- October 31, 2017
- Posted by: admin
- Category: General
31st October 2017
Re: Feature: More than Just Business by Ann Crotty
Generally I don’t respond to articles about HCI. Persistent unbalanced criticism without ever being allowed to offer an explanation despite request, does however occasionally demand reply.
Worse of course is when the issues on which one is attacked are subjudice and one has to keep one eyes focused on one’s litigation no matter how provocative the article. Unfortunately the KWV saga will have to wait for progress in the courts.
On the Competition matter however the granting of the Competition Appeal Court judgment this week does allow one to reply without fear of undermining a court case which is in progress.
Ann Crotty has it that it was somehow wrongful for us to challenge what we saw as an unbearably obstructive ruling from the Competition Tribunal. She suggested my wily character may even allow us to win that litigation (which happily we have since done) but that it is not nice and certainly sits badly next to claims of trying to be a good corporate citizen.
The background to the matter is as follows:
We successfully applied to the Competition authorities for permission to merge with Johnnic a few years ago including the right to become the joint controlling shareholder of Tsogo.
Sometime later SABM decided to dispose of its stake in Tsogo leaving us as the party in sole control. Tsogo took the opportunity to buy back some of its shares, concentrating our holding from 42% to 47%. In the circumstances HCI decided to consolidate Tsogo’s earnings into its accounts. Out of deference to the Competition authorities and in order to ensure we were free to increase our stake to above 50%, HCI applied a second time to the Competition authorities for permission, this time asking for sole control.
At the time of so applying we were the majority owners of two other gaming businesses, Vukani and Galaxy Bingo. All this was well known to the authorities and was disclosed in that application. Again the authorities approved our right to take full control of Tsogo.
In December 2016 we announced our intention, subject to due diligence, written agreement and regulatory approvals, to restructure our gaming businesses into a single corporation. This was no merger. We already had sole control of each of them with the permission of the Competition authorities.
Over a few months the due diligence was completed, the agreement of sale was signed and the many regulatory requirements for a related party transaction in a listed environment were complied with, including obtaining external opinions that the terms of the transaction were fair and reasonable, and allowing shareholders to vote on the matter by special resolution requiring 75% approval in a vote where HCI was precluded from voting as it was the related party.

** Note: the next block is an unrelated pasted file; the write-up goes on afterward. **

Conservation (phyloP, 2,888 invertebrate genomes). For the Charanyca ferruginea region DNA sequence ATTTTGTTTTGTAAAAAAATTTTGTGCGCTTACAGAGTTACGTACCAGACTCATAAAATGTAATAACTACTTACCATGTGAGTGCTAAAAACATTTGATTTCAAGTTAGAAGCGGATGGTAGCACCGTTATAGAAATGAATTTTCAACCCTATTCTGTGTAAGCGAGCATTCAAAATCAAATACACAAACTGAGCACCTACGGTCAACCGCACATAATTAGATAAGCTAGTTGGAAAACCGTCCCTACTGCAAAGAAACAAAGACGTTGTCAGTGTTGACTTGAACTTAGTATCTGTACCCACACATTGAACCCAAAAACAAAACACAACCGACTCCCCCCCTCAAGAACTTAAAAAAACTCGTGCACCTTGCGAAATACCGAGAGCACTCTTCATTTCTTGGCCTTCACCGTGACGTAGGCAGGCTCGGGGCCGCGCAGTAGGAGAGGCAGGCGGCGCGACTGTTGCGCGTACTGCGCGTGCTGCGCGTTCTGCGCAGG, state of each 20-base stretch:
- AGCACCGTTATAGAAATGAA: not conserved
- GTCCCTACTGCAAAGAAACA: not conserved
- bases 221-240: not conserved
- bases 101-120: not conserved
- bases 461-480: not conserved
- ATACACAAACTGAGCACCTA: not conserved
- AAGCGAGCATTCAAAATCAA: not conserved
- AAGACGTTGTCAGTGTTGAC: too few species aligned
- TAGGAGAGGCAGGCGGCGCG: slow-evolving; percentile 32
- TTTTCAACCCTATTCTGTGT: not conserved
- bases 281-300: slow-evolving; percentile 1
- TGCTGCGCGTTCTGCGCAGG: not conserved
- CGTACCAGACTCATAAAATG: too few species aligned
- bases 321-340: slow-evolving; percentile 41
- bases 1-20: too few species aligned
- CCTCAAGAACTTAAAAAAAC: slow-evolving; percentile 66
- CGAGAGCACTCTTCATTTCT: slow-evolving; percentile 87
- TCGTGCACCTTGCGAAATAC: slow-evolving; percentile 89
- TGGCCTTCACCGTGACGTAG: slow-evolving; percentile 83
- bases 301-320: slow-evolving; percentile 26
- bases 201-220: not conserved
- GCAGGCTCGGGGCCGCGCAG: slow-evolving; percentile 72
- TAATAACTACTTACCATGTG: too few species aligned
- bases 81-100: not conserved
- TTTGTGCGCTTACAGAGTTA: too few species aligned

The transaction has the smallest effect on HCI. Before it we owned 52% of Vukani and Galaxy Bingo and 47,5% of Tsogo. After the transaction we will own about 50,5% of all three.
We were not able to approach the Competition authorities prior to the signing of the sale agreement but immediately it was signed we notified them of the transaction and the fact that we believed it did not require any further approval by the Competition authorities since they had already approved it.
Actually our group had just done a very similar transaction in the Hospitality Property Fund. There Tsogo had applied for permission to merge the Fund into Tsogo and had been granted permission to take control of it. Subsequently it restructured several of its hotel properties by transferring them into the Fund. Out of an abundance of caution it applied for an opinion from the authorities, for which there is provision in the legislation, confirming no further approvals were necessary by the Competition authorities. In due course this was provided.
Again out of an abundance of caution HCI applied for such an opinion from the Competition authorities. There are time limits for them to provide such an opinion and we were months ahead of the date by which it was required. To our utter amazement, having extended the maximum period allowed for a decision, they provided an opinion which said we could not rely on previous approvals as we had taken too long to implement same and the manner in which we were acquiring a majority share in Tsogo was different from that previously contemplated by the authorities.
There were no time limits attached to the previous approvals nor were any limits placed on how we might achieve our majority stake.
We applied to the Tribunal for relief but without success and ultimately were driven to the Competition Appeal Court for a ruling that effectively says once the authorities have approved a merger one is free to implement it without haste in ones’ own good time and in the most efficient manner one choses, without having to revert to the authorities on the detail. Their responsibility was to decide whether there is any reason why HCI should not take control of the assets involved. If they had ruled there is no problem, the authorities don’t get the right to reverse their previous approval.
What floodgates is Ann talking about?
This has nothing to do with defiance on our part. It simply is to do with the fact that we are entitled to implement our merger at this stage and are not obliged to go through more hoops.
In all fairness I say we jumped through a LOT of hoops to do a fairly simple transaction, spending millions of Rand and providing months and months of work for an army of professional and regulatory personnel. It has taken a full year to implement. This is certainly no example of it being easy to do business in South Africa!
Given the judgement I would hope the FM and Ann might wish us well with a transaction supported by a huge majority of the shareholders of both companies and having a zero effect on competition, instead of whining on behalf of nobody in particular.